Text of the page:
We used SPSS (version 16.0) software Duncan's multiple range tests and Independent-Samples t-tests to determine the differences. Diverse lower case letters above histogram bars show significant differences (p<0.05) in different carbohydrate groups at each sampling point in Duncan's multiple range tests. Significant differences (p<0.05) between values obtained from normal and high carbohydrate groups are marked by asterisks above histogram bars in Independent-Samples t-tests. All the results were expressed as means+standard error ([bar.X] [+ or -] SE).

RESULTS

Growth performance and feed utilization of Wuchang bream fed different levels of carbohydrate diet are shown in Table 2. The survival in all treatments was 100%. There was no difference in weight gain between fish fed with the two diets. Protein efficiency ratio (PER) and feeding rate (FR) of Wuchang bream fed 52.92% carbohydrate diet were not statistically significant from those fed with control diet. The fish fed with high carbohydrate diet (52.92%) had significantly lower SGR and higher feed conversion ratio than those of fish fed the control diet (p<0.05). Proximate compositions of whole body for Wuchang bream were also shown in Table 2. There was no difference in dry matter between two dietary treatment groups. Protein, lipid and ash contents in whole body were not significantly affected by the different dietary carbohydrate levels.

Plasma TGL of Wuchang bream fed the control diet for 45 d was significantly lower than that on d 0 (p<0.05). TGL of fish fed 52.92% carbohydrate diet for 90 d was significantly higher than that for 45 d (p<0.05) and also significantly higher than that of fish fed the control diet for 90 d (p<0.05) (Figure 1a). Glucose concentration of fish fed 52.92% carbohydrate diet for 90d was significantly higher than that on d 0 (p<0.05) (Figure 1b). Plasma CHOL of fish fed the control diet for 90 d was significantly higher than those for 0 d and 45 d (p<0.05). There was no difference in CHOL of Wuchang bream between two groups (Figure 1c). Plasma insulin of fish fed the control diet for 45 d was significantly higher than those for 0 d and 90 d, respectively (p<0.05) (Figure 1 d). Plasma cortisol of Wuchang bream fed the control diet for 45 d and 90 d were significantly lower than that for d 0, respectively (p<0.05). Plasma cortisol of Wuchang bream fed high carbohydrate diet for 45 d was significantly lower than that for d 0 (p<0.05). Plasma cortisol of Wuchang bream fed high carbohydrate diet for 90 d was significantly higher than that of fish fed the control diet for 90 d (p<0.05) (Figure 1e). AKP of fish fed the control diet for 90 d was significantly lower than that for 45 d, 0 d, respectively. AKP of Wuchang bream fed high carbohydrate diet was not found significantly different among the 0 d, 45 d, and 90 d samples. AKP of Wuchang bream fed high carbohydrate diet for 45 d was remarkably lower than that of fish fed the control diet for 45 d (p<0.05) (Figure 1f).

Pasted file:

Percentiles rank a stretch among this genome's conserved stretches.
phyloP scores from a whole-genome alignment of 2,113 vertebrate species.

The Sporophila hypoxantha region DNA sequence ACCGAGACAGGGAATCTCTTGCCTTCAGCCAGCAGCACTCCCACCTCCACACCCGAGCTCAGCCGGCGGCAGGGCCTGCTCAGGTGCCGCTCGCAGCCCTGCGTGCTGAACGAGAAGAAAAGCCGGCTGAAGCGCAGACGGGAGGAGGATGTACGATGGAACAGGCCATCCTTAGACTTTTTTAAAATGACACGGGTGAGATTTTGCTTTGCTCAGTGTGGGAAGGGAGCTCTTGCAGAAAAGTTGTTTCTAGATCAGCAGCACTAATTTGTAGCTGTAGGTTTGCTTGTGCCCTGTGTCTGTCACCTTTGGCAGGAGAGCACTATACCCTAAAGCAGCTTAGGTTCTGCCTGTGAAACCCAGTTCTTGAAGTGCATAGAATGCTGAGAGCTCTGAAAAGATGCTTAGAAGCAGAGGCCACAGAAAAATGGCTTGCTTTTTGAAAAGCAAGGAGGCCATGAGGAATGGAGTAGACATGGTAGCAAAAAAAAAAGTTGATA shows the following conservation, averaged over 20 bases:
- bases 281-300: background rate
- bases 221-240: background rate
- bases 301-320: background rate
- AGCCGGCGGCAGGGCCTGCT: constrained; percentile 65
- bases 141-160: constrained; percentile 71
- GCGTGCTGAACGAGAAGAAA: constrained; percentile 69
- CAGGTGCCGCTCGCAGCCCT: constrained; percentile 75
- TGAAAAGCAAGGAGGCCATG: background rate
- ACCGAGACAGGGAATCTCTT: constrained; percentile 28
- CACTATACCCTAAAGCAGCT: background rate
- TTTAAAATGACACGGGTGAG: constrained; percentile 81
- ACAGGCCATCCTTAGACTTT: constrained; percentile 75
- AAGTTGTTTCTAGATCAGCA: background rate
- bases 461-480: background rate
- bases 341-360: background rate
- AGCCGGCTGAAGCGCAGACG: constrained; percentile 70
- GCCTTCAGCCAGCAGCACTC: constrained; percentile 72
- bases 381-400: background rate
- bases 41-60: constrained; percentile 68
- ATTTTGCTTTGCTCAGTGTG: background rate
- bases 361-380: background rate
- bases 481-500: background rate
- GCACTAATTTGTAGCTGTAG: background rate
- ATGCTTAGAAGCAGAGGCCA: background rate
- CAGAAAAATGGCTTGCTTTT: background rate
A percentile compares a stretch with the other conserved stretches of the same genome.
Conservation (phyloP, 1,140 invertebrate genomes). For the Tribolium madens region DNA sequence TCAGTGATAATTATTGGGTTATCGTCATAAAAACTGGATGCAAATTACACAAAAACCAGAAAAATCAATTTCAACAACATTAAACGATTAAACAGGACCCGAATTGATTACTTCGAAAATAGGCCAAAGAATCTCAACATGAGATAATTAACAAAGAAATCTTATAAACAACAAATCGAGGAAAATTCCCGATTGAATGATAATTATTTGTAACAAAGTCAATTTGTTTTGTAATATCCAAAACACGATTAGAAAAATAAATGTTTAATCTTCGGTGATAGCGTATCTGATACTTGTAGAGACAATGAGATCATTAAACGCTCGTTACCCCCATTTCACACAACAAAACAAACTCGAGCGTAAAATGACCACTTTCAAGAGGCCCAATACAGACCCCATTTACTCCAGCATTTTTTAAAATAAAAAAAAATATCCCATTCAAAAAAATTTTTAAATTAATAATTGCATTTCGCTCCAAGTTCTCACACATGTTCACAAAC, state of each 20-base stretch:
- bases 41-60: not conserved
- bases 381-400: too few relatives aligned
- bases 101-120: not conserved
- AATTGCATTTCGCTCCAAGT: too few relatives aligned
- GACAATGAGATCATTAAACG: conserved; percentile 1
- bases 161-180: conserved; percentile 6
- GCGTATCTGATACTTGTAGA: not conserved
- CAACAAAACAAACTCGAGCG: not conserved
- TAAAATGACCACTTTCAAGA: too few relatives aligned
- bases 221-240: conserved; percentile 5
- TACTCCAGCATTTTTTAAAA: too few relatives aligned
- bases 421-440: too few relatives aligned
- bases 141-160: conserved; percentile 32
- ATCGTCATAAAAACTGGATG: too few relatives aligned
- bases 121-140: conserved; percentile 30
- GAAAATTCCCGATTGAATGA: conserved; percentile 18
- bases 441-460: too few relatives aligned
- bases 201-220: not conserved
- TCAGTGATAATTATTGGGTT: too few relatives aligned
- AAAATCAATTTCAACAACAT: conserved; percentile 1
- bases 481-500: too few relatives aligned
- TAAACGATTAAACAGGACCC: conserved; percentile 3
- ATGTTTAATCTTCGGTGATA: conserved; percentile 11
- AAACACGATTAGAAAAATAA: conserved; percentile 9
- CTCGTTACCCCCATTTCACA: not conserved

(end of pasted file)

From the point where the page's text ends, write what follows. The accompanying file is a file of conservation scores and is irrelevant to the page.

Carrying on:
The hepatic SOD activity of Wuchang bream fed the control diet for 45 d and 90 d were significantly lower than that on d 0, respectively (p<0.05). Hepatic SOD activity of Wuchang bream fed high carbohydrate diet for 45 d and 90 d were also significantly lower than that for d0, respectively (p<0.05). Hepatic SOD activity of Wuchang bream fed 52.92% carbohydrate diet for 90 d was significantly lower compared to that of fish fed the control diet for 90 d (p<0.05) (Figure 2a). Hepatic MDA levels of Wuchang bream fed 52.92% carbohydrate diet for 45 d and 90 d were significantly higher than that on d 0, respectively (p<0.05). Hepatic MDA level of Wuchang bream fed 52.92% carbohydrate diet for 45 d was significantly higher compared to that of fish fed the control diet for 45 d (p<0.05) (Figure 2b). The hepatic T-AOC of Wuchang bream fed 52.92% carbohydrate diet for 90 d was significantly lower than that of fish fed the control diet for 90 d (p<0.05) (Figure 2c). The hepatic glycogen content of Wuchang bream fed 52.92% carbohydrate diet for 45 d and 90 d were significantly higher than that for d 0, respectively (p<0.05). Hepatic glycogen content of Wuchang bream fed high carbohydrate diet for 45 d was significantly higher compared to that of fish fed the control diet for 45 d (p<0.05) (Figure 2d). Hepatic glycogen content of Wuchang bream fed 52.92% carbohydrate diet for 90 d was also significantly higher compared to that of fish fed the control diet for 90 d (p<0.05) (Figure 2d).